Thursday, February 11, 2010
We had a lot of rain last week, and this cracked 'Brandywine' was the result. It had to be eaten right away, but still tasted wonderful. They really have an excellent flavour and I like the pink shade, too.
The real problem is in cultivation. 'Brandywine' is from North America and is (I think) named after the Battle of Brandywine Creek, in Pennsylvania. If it was developed in this area, it is not really adapted for Sydney conditions. I should have realised from the potato leaves that the plant was adapted for lower temperatures and light levels: my plants are horribly burnt. The fruit fly bags have protected the fruit from scorching, but fruit set has been poor. The average tomato plant, according to Malcolm Campbell, will set fruit as long as there are periods below 27 C during the day. I suspect that the 'Brandywine' might stop setting fruit at something closer to 24 C, or that it prefers lower overnight temperatures -- our minima rarely fell below 20 C in January. I plan to keep growing 'Brandywines', but in future I will plant them early and late in the season. If anyone has ideas on what would be a good mid-season tomato for Sydney, I'd like to hear about it. My Dad used to plant 'Grosse Lisse'.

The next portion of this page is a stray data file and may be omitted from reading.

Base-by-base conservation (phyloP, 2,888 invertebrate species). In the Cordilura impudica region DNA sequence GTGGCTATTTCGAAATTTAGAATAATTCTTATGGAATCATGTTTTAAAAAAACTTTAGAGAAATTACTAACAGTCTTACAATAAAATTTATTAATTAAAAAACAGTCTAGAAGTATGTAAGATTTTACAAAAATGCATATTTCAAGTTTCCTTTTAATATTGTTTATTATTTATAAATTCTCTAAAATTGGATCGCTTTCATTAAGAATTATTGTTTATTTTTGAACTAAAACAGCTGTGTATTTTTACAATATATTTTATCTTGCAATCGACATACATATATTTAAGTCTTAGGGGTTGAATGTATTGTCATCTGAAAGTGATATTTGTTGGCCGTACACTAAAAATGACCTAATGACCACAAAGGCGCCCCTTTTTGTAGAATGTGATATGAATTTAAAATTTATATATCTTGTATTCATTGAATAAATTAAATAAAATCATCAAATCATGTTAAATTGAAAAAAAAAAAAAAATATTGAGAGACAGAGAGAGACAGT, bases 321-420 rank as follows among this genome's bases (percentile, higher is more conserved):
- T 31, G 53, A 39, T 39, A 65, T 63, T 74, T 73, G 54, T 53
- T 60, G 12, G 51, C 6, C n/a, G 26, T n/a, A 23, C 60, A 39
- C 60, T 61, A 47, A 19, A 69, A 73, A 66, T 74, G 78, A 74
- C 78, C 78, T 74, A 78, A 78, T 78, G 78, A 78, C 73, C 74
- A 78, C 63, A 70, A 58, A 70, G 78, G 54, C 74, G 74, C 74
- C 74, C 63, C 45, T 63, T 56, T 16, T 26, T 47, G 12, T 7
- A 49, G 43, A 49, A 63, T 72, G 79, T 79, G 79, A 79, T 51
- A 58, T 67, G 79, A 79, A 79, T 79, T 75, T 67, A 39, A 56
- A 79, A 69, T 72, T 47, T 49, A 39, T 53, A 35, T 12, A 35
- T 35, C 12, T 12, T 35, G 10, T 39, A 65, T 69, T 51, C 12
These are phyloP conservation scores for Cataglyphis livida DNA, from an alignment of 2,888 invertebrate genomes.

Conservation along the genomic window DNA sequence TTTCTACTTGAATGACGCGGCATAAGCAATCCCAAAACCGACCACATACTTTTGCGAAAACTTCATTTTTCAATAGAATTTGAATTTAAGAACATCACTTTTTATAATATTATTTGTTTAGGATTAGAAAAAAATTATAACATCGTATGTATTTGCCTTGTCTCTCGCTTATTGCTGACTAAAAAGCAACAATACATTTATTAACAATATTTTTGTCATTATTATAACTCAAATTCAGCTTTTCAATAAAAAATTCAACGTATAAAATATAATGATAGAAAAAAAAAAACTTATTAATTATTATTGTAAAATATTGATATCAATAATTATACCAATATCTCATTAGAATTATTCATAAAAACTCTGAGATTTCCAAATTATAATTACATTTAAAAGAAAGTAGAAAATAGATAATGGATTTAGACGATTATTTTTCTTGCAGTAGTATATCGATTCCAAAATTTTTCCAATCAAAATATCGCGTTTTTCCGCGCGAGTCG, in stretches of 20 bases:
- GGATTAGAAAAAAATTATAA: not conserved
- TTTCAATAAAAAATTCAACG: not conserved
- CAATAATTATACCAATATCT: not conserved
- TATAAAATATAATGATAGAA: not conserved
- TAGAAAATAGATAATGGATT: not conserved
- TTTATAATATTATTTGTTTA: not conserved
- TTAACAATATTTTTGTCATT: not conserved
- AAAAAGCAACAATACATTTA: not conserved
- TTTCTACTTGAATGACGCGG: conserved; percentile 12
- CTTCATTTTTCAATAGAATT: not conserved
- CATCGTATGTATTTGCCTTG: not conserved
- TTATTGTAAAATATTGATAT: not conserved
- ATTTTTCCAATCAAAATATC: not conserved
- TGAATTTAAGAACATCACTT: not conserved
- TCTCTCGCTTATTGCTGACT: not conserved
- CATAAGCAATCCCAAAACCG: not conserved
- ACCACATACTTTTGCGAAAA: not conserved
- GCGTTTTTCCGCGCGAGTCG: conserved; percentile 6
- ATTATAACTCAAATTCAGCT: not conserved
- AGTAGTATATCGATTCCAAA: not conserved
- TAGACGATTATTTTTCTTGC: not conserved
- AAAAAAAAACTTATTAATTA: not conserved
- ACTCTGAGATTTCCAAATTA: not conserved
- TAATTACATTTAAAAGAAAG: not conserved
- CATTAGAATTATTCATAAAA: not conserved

I'm completely unimpressed with 'Tommy Toe', after two years of growing it. I'm used to rampant cherry tomato plants which just appear as volunteers and produce trusses of yummy fruit. 'Tommy Toe' takes ages to flower, and then only gives you a couple of tomatoes at a time. Worst of all, they don't have much flavour. A big thumbs down to this one.
The other variety I grew this year was 'Principe Borghese', which are small "paste" tomatoes, used in cooking and for sun-drying. I managed to sun-dry some and they taste fine, but I prefer fresh tomatoes. Worth the experiment, but I probably won't bother buying the seeds again.
How about you?